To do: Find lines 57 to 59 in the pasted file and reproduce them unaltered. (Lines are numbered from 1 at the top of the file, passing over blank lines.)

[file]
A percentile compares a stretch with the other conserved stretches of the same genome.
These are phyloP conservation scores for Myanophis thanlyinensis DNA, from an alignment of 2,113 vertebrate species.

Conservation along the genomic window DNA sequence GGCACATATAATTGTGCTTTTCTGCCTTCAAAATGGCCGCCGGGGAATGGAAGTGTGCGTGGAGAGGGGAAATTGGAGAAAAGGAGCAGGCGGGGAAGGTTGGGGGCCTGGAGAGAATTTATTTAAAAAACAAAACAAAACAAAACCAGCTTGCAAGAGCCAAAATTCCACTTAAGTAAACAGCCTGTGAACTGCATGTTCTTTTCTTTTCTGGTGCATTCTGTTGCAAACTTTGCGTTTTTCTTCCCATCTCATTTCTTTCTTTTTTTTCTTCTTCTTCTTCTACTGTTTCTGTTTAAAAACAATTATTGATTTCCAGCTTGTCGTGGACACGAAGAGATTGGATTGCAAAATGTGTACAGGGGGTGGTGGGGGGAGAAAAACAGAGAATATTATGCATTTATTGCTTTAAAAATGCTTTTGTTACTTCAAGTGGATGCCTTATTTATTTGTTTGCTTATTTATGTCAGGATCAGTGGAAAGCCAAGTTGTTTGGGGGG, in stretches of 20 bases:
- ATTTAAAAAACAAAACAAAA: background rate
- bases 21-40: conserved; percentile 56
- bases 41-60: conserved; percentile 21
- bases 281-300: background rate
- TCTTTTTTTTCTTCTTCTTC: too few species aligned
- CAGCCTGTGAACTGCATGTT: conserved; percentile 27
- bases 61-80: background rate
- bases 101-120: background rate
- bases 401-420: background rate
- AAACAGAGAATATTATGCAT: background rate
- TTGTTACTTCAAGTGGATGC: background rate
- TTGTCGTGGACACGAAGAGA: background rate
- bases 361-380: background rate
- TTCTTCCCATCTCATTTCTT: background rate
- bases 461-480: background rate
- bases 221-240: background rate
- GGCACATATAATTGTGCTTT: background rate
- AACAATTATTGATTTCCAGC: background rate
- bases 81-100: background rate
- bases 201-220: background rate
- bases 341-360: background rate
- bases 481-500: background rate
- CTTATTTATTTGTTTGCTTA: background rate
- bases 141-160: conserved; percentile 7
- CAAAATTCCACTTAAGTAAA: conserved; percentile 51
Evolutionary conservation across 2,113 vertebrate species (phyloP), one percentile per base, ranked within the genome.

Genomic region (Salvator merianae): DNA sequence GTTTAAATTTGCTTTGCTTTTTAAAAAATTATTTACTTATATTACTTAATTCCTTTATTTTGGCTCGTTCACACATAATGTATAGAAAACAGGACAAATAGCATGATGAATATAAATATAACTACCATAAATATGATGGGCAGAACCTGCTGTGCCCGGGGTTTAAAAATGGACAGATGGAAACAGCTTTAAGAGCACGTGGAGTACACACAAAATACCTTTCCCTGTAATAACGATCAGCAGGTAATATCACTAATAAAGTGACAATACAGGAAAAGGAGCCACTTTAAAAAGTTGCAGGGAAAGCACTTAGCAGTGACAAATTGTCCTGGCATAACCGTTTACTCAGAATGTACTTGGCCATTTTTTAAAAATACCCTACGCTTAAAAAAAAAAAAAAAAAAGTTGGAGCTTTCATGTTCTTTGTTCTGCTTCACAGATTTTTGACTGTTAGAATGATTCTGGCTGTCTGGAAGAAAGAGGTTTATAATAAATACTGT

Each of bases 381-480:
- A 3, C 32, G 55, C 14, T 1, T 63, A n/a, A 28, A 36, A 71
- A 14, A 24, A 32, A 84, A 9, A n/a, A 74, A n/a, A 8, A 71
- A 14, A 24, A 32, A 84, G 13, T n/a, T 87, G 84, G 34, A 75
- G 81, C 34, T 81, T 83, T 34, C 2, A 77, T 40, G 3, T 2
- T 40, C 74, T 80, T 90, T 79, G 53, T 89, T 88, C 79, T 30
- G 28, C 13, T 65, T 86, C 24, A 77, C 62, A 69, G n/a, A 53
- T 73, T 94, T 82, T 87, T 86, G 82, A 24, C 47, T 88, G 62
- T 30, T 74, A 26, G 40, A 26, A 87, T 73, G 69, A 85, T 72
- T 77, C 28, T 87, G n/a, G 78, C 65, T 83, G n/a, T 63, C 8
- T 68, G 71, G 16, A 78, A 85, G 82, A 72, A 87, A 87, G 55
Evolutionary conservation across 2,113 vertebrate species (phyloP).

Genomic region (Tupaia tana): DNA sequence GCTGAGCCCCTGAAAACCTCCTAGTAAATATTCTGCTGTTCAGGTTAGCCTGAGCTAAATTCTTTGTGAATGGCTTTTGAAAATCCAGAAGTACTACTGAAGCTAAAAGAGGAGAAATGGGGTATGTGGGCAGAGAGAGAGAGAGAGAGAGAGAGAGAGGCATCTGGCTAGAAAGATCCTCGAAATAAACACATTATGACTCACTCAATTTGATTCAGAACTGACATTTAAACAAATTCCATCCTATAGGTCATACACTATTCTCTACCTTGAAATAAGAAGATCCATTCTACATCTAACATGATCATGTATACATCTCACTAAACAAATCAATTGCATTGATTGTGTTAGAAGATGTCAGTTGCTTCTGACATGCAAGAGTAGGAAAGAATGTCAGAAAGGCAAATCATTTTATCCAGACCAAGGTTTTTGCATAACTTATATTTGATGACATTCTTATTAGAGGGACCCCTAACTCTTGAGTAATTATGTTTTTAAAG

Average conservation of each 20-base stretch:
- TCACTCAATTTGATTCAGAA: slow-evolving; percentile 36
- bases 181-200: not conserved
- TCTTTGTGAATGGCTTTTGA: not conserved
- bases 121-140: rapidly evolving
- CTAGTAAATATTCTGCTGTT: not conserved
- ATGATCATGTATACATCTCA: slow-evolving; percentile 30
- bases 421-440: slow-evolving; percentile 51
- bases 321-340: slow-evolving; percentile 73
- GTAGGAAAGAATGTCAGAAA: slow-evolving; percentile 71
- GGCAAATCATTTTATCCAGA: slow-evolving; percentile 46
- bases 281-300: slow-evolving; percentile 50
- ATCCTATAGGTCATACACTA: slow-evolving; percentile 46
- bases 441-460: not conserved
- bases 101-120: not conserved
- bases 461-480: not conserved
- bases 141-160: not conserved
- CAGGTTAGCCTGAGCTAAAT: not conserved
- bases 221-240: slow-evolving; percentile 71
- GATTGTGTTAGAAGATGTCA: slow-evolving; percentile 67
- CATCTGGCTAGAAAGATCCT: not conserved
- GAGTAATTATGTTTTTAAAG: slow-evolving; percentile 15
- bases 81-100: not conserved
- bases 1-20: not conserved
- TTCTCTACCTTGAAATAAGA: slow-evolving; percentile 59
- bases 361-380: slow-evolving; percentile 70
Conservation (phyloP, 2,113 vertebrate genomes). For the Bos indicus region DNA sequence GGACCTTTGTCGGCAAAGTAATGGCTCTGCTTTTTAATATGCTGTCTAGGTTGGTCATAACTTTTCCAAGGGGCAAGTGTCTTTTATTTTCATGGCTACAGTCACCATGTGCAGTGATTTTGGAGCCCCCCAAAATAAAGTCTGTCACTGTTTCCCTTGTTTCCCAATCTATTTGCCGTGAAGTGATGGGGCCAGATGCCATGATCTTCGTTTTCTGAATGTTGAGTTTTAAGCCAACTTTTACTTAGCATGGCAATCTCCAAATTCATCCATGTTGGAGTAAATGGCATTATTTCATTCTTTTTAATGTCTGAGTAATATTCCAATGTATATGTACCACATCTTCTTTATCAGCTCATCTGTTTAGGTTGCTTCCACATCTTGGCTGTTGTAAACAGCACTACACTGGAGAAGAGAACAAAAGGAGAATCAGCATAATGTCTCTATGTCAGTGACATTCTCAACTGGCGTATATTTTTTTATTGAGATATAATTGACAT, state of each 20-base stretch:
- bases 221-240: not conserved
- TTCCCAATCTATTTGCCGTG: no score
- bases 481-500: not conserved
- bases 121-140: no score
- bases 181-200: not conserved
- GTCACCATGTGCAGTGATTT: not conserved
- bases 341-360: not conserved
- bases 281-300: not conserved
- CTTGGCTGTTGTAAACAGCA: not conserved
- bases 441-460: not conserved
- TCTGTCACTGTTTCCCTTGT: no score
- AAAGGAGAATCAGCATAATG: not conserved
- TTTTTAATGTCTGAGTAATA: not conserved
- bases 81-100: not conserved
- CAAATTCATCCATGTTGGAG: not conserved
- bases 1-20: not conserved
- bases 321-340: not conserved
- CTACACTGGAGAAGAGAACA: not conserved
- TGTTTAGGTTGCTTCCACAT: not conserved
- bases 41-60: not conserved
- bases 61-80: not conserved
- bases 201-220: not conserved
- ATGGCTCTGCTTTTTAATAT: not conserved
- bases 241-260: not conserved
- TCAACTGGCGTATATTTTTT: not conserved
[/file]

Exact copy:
- bases 441-460: not conserved
- bases 101-120: not conserved
- bases 461-480: not conserved